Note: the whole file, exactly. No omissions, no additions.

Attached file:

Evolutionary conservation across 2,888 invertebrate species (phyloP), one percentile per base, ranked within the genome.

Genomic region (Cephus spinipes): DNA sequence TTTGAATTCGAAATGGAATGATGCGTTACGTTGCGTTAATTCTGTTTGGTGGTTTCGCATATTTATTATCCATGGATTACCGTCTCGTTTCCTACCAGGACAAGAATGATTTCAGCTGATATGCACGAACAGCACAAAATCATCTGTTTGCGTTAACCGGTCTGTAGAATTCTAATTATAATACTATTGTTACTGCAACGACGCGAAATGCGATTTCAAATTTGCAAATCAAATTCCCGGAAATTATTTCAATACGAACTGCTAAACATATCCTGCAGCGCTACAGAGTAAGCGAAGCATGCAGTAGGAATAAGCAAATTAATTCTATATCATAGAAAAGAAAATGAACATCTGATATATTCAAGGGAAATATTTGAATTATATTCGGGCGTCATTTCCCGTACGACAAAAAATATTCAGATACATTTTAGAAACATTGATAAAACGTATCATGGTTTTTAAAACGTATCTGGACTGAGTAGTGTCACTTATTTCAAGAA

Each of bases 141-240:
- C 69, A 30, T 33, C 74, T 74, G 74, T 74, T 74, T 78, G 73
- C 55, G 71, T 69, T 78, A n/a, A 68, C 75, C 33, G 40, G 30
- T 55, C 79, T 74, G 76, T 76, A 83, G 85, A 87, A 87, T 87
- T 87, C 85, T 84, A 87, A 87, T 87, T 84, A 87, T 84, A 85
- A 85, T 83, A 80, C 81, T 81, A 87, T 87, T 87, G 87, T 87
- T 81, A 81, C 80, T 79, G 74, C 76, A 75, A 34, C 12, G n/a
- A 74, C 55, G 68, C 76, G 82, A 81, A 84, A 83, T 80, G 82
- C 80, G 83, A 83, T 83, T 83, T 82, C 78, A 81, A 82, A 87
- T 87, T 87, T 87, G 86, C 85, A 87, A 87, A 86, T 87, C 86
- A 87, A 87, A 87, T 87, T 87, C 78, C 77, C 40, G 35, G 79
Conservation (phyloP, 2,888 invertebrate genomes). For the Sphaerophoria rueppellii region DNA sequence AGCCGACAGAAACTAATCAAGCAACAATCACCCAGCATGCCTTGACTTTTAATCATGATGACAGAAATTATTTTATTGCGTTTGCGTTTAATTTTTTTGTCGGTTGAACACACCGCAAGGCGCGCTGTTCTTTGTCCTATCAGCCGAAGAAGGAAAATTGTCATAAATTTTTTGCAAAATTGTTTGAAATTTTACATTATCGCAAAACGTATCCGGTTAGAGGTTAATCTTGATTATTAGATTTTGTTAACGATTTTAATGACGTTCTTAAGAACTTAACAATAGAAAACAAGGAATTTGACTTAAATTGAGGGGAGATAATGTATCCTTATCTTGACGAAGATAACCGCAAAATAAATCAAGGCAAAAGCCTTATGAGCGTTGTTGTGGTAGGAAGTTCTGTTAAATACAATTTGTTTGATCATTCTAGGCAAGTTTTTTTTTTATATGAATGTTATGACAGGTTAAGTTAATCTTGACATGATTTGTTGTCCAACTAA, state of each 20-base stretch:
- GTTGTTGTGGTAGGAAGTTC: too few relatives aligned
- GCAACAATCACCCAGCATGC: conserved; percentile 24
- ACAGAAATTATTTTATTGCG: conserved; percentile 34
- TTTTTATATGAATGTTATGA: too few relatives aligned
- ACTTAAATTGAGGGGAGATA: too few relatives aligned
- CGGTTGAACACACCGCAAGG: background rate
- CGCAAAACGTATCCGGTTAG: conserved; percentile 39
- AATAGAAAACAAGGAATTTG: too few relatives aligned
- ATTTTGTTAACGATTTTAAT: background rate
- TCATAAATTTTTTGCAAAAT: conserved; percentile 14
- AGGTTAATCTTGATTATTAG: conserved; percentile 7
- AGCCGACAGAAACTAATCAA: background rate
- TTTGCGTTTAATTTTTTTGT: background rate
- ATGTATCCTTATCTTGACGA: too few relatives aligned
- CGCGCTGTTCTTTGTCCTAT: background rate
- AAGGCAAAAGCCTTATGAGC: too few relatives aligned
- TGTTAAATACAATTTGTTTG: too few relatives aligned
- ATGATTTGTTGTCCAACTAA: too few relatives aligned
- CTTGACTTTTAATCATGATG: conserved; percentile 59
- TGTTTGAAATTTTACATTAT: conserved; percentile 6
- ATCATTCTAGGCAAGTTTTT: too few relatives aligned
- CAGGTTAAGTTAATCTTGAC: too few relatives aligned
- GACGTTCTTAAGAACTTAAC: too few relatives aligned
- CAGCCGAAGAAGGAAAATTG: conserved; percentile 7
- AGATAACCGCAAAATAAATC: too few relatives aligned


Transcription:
Evolutionary conservation across 2,888 invertebrate species (phyloP), one percentile per base, ranked within the genome.

Genomic region (Cephus spinipes): DNA sequence TTTGAATTCGAAATGGAATGATGCGTTACGTTGCGTTAATTCTGTTTGGTGGTTTCGCATATTTATTATCCATGGATTACCGTCTCGTTTCCTACCAGGACAAGAATGATTTCAGCTGATATGCACGAACAGCACAAAATCATCTGTTTGCGTTAACCGGTCTGTAGAATTCTAATTATAATACTATTGTTACTGCAACGACGCGAAATGCGATTTCAAATTTGCAAATCAAATTCCCGGAAATTATTTCAATACGAACTGCTAAACATATCCTGCAGCGCTACAGAGTAAGCGAAGCATGCAGTAGGAATAAGCAAATTAATTCTATATCATAGAAAAGAAAATGAACATCTGATATATTCAAGGGAAATATTTGAATTATATTCGGGCGTCATTTCCCGTACGACAAAAAATATTCAGATACATTTTAGAAACATTGATAAAACGTATCATGGTTTTTAAAACGTATCTGGACTGAGTAGTGTCACTTATTTCAAGAA

Each of bases 141-240:
- C 69, A 30, T 33, C 74, T 74, G 74, T 74, T 74, T 78, G 73
- C 55, G 71, T 69, T 78, A n/a, A 68, C 75, C 33, G 40, G 30
- T 55, C 79, T 74, G 76, T 76, A 83, G 85, A 87, A 87, T 87
- T 87, C 85, T 84, A 87, A 87, T 87, T 84, A 87, T 84, A 85
- A 85, T 83, A 80, C 81, T 81, A 87, T 87, T 87, G 87, T 87
- T 81, A 81, C 80, T 79, G 74, C 76, A 75, A 34, C 12, G n/a
- A 74, C 55, G 68, C 76, G 82, A 81, A 84, A 83, T 80, G 82
- C 80, G 83, A 83, T 83, T 83, T 82, C 78, A 81, A 82, A 87
- T 87, T 87, T 87, G 86, C 85, A 87, A 87, A 86, T 87, C 86
- A 87, A 87, A 87, T 87, T 87, C 78, C 77, C 40, G 35, G 79
Conservation (phyloP, 2,888 invertebrate genomes). For the Sphaerophoria rueppellii region DNA sequence AGCCGACAGAAACTAATCAAGCAACAATCACCCAGCATGCCTTGACTTTTAATCATGATGACAGAAATTATTTTATTGCGTTTGCGTTTAATTTTTTTGTCGGTTGAACACACCGCAAGGCGCGCTGTTCTTTGTCCTATCAGCCGAAGAAGGAAAATTGTCATAAATTTTTTGCAAAATTGTTTGAAATTTTACATTATCGCAAAACGTATCCGGTTAGAGGTTAATCTTGATTATTAGATTTTGTTAACGATTTTAATGACGTTCTTAAGAACTTAACAATAGAAAACAAGGAATTTGACTTAAATTGAGGGGAGATAATGTATCCTTATCTTGACGAAGATAACCGCAAAATAAATCAAGGCAAAAGCCTTATGAGCGTTGTTGTGGTAGGAAGTTCTGTTAAATACAATTTGTTTGATCATTCTAGGCAAGTTTTTTTTTTATATGAATGTTATGACAGGTTAAGTTAATCTTGACATGATTTGTTGTCCAACTAA, state of each 20-base stretch:
- GTTGTTGTGGTAGGAAGTTC: too few relatives aligned
- GCAACAATCACCCAGCATGC: conserved; percentile 24
- ACAGAAATTATTTTATTGCG: conserved; percentile 34
- TTTTTATATGAATGTTATGA: too few relatives aligned
- ACTTAAATTGAGGGGAGATA: too few relatives aligned
- CGGTTGAACACACCGCAAGG: background rate
- CGCAAAACGTATCCGGTTAG: conserved; percentile 39
- AATAGAAAACAAGGAATTTG: too few relatives aligned
- ATTTTGTTAACGATTTTAAT: background rate
- TCATAAATTTTTTGCAAAAT: conserved; percentile 14
- AGGTTAATCTTGATTATTAG: conserved; percentile 7
- AGCCGACAGAAACTAATCAA: background rate
- TTTGCGTTTAATTTTTTTGT: background rate
- ATGTATCCTTATCTTGACGA: too few relatives aligned
- CGCGCTGTTCTTTGTCCTAT: background rate
- AAGGCAAAAGCCTTATGAGC: too few relatives aligned
- TGTTAAATACAATTTGTTTG: too few relatives aligned
- ATGATTTGTTGTCCAACTAA: too few relatives aligned
- CTTGACTTTTAATCATGATG: conserved; percentile 59
- TGTTTGAAATTTTACATTAT: conserved; percentile 6
- ATCATTCTAGGCAAGTTTTT: too few relatives aligned
- CAGGTTAAGTTAATCTTGAC: too few relatives aligned
- GACGTTCTTAAGAACTTAAC: too few relatives aligned
- CAGCCGAAGAAGGAAAATTG: conserved; percentile 7
- AGATAACCGCAAAATAAATC: too few relatives aligned